The New Year begins cold and clear. My kids and I spend the early part of the week in Western, Ma, do fireworks in Northampton for First Night, sit by the fire in Ashfield and play games until well past midnight, wake up late the next day, pack up, return home. Then one day of day care, and a storm, which closes schools and day care today. Last night my gal and I put together a new tv cabinet, following directions, screwing screws, moving tapes and cds and the wii and the old vcr along with the newer tv and dvd player from the old wooden dresser we found on the curb, with the carved handles and the pretty pine and the broken drawers to the new sleek black thing from Crate and Barrel. Now the dresser blocks the closet door in the tv room and I’m wondering what to do with it’s pretty carved self.

My sons and I shoveled the snow today, light and fluffy and easier than many storms. Two strong teens and a mom getting the hang of shoveling made light work of the driveway, walks, and van. Then I sent my middle guy off on his own in the van for the first time, newly licensed, to the bank, the gas station, and his gal’s for her birthday, terror in my heart as the boy hit the road. Shortly after, the other three left, older guy, his gal, and my gal, to spend the next several days with their dad. The house shifts like that, full to empty, noisy to quiet, in an instant. Divorce, for me anyway, is like that, many sudden shifts from togetherness to solitude, bipolar is the word my long married college roommate used to describe my life today, trying to understand what it must be like.

All I can say is the heart breaks and breaks and keeps on breaking. It is necessary to go through dark and deeper dark and not to turn, a line from Stanley Kunitz’ The Testing Tree, which I read again this past week in a book given to me by my co-teacher for Christmas, The Wild Braid, Stanley Kunitz’ reflections on his life as he is nearing death, narrative interspersed with poems and photos of him in his gardens. It’s a lovely book, timely, as winter and cold and storms lead me to introspection and poems and gardens remind me that life goes underground, we can tap it even in the dark and cold, and in springtime, things will bloom.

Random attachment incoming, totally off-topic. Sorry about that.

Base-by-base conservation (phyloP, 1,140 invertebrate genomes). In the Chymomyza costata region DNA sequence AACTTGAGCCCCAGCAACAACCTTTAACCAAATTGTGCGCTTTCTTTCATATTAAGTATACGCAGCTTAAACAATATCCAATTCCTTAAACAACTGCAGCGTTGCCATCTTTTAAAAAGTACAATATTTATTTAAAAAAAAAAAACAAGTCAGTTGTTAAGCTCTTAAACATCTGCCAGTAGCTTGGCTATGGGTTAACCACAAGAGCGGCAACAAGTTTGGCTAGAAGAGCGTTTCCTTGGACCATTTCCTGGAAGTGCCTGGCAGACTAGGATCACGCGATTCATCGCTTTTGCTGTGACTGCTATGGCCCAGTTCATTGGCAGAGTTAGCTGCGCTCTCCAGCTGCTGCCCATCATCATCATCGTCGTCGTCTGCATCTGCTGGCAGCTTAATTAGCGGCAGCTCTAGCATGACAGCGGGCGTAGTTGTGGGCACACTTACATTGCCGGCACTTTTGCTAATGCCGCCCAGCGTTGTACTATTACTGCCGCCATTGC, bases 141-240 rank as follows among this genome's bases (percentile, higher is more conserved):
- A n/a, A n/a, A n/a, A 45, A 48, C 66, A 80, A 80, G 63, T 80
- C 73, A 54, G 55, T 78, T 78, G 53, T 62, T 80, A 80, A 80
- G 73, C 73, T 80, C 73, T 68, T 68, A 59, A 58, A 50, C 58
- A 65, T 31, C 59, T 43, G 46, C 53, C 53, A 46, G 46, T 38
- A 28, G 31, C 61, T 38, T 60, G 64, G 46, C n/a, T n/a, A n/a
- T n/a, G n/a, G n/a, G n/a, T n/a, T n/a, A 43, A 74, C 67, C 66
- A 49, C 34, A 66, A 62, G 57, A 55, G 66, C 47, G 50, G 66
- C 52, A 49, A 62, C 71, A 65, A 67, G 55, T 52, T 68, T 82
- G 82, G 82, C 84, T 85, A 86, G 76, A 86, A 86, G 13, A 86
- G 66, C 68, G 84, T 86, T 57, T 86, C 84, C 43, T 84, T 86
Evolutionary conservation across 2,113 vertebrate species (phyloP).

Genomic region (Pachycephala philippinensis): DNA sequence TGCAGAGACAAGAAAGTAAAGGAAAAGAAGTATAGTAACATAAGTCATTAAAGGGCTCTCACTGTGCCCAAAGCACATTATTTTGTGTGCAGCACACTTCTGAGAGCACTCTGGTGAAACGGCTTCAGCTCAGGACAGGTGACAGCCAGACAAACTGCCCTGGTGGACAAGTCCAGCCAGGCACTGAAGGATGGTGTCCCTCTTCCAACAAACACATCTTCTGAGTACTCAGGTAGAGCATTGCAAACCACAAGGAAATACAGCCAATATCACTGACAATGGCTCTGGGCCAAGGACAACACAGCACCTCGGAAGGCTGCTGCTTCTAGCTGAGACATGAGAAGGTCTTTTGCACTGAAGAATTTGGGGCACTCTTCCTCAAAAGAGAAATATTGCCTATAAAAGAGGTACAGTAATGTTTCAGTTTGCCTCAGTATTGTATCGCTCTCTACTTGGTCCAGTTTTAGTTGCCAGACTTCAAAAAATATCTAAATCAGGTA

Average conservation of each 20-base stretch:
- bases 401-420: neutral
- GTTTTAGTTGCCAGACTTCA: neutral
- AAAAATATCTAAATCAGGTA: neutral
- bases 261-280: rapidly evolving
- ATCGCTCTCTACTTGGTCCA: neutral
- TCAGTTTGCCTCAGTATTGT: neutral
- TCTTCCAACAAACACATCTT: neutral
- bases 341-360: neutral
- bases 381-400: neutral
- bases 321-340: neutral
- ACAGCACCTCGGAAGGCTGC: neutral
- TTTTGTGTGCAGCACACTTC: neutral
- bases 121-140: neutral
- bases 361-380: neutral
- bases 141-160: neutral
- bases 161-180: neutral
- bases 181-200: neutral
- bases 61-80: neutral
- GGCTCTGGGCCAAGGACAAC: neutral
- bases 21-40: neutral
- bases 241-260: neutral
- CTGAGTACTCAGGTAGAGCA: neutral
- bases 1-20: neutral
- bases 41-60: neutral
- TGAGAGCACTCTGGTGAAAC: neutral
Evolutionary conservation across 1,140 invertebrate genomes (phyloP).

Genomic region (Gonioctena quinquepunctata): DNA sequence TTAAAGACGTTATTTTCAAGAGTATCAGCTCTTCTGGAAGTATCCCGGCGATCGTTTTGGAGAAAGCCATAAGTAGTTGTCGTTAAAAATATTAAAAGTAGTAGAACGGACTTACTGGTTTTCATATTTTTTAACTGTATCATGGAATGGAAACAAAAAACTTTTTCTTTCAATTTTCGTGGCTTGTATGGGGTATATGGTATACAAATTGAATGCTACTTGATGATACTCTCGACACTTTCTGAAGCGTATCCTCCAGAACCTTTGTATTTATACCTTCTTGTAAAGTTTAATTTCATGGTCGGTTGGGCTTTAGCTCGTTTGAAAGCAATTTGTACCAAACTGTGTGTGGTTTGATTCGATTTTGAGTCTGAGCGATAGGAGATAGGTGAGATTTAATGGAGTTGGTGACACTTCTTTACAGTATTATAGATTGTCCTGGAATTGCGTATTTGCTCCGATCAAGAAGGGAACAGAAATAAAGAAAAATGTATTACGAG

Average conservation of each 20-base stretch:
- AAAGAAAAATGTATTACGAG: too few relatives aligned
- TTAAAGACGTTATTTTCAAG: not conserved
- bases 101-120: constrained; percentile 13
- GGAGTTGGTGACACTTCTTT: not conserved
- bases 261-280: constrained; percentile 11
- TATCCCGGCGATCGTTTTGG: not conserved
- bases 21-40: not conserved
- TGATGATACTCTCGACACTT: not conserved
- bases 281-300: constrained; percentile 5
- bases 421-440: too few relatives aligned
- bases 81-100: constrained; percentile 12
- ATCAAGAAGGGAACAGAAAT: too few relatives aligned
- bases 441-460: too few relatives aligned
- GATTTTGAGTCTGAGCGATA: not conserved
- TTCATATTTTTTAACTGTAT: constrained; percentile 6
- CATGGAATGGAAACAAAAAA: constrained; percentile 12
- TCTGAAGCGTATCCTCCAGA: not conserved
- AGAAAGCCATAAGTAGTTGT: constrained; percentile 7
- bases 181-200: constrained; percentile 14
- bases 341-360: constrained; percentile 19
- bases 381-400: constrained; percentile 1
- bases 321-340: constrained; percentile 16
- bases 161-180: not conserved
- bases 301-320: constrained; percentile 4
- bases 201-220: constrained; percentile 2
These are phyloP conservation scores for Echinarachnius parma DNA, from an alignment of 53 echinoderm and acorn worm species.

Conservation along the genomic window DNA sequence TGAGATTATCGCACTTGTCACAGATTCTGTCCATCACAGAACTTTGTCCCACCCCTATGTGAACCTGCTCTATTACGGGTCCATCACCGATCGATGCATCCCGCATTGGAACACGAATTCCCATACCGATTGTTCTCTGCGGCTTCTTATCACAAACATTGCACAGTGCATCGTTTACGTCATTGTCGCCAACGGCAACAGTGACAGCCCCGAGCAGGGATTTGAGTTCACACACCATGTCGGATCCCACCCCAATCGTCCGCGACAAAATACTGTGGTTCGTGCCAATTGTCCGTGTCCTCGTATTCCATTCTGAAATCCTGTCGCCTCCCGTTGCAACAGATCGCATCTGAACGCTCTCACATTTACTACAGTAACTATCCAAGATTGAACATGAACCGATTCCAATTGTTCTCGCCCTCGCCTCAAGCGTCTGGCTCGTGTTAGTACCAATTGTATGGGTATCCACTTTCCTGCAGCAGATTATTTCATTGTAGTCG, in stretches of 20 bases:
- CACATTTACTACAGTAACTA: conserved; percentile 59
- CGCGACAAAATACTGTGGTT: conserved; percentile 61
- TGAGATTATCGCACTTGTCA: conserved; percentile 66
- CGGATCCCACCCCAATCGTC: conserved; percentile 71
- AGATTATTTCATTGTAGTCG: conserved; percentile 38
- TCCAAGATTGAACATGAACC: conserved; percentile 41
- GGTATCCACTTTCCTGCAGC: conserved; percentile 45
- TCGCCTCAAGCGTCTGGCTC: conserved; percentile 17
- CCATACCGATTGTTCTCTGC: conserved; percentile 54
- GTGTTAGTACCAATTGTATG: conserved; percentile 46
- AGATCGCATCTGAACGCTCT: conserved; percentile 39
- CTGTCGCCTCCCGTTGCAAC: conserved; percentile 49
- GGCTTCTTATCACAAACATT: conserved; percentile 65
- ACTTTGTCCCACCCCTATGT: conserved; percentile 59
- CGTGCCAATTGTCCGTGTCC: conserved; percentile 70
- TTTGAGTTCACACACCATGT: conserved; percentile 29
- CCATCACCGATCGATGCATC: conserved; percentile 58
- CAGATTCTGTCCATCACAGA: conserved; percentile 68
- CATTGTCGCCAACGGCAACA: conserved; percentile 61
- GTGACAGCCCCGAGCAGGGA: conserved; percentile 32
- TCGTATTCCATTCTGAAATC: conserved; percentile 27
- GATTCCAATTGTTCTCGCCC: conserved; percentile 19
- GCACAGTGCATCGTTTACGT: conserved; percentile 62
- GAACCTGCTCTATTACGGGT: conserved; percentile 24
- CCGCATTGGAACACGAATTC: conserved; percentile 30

I haven’t written in awhile. Not sure why or how to get back. I’m reading WA on and off, enjoying the poems a lot, but not sharing them so much here. I’ve also been reading more of James Hollis, this time The Eden Project: In Search of the Magical Other, A Jungian Perspective on Relationship. I miss Quaker Meeting, could use a little quiet in community, may try for that on Sunday, may not. 

My older son is home from college for a month, in the middle of his second year away. All three of my kids are teens, growing up and away. The day care is just fine, full now, with many families coming for interviews in the next few weeks, looking for space in the fall. The twos are growing up, as is the baby. Next year will be lots of threes, a one, and some fours, if we’re lucky and they stay, plus the school age kids, assuming they stay, too. Life with kids in two homes and a beau two hours away is complicated, compels me to keep things simple, to focus on folks when I’m with them, to streamline my stuff and home and work life. I’m not sure what next. I’m not getting any younger, nor are my friends and co-workers. Aging parents are the topic in the circles where I travel outside of day care, making my own life feel farther from the lives of the day care families. Once upon a time, I was a new mom, too. Now I’m not. Instead I’m learning to live alone again, to be a single person, to be part of a pair part time, to sort out the complications of divorce and dating and families that don’t fit conventional molds, to shepherd my kids through to adulthood. Always a lot of learning, no matter what stage we’re entering or leaving.

Happy Birthday to each of my kids. Gal turned 13 on Christmas. Guy turned 17 the day after that. Last birthday on Sunday belongs to my eldest, a teen for one more year at 19. When he showed up in the day care at snack yesterday, nearly 6 feet tall, dressed in a black snowboard jacket, cords and a bright red hat, the kids all stopped and stared. We tried to explain that he was my boy, that once upon a time he was the baby who inspired me to start this whole thing. The kids were silent, some lowered their eyes, none seemed to comprehend. Ben said their names in turn, smiled, looked as friendly as he could, but he’s a big guy, a stranger, a mystery man, and these kids don’t know him from hole in the wall, as I think my own folks used to say, but now I think it was hole in the head..and the expression was something like she needs that like another hole in the head..which isn’t really relevant here at all.

Which is to say, this story is done, if it’s even a story. It’s more an attempt to get the juices flowing, to write something again, to find my way, to reach out and connect. Back to James Hollis, my guide at this stage of midlife confusion. Looking for light in the dark days of winter, as I often do, in the pages of a book.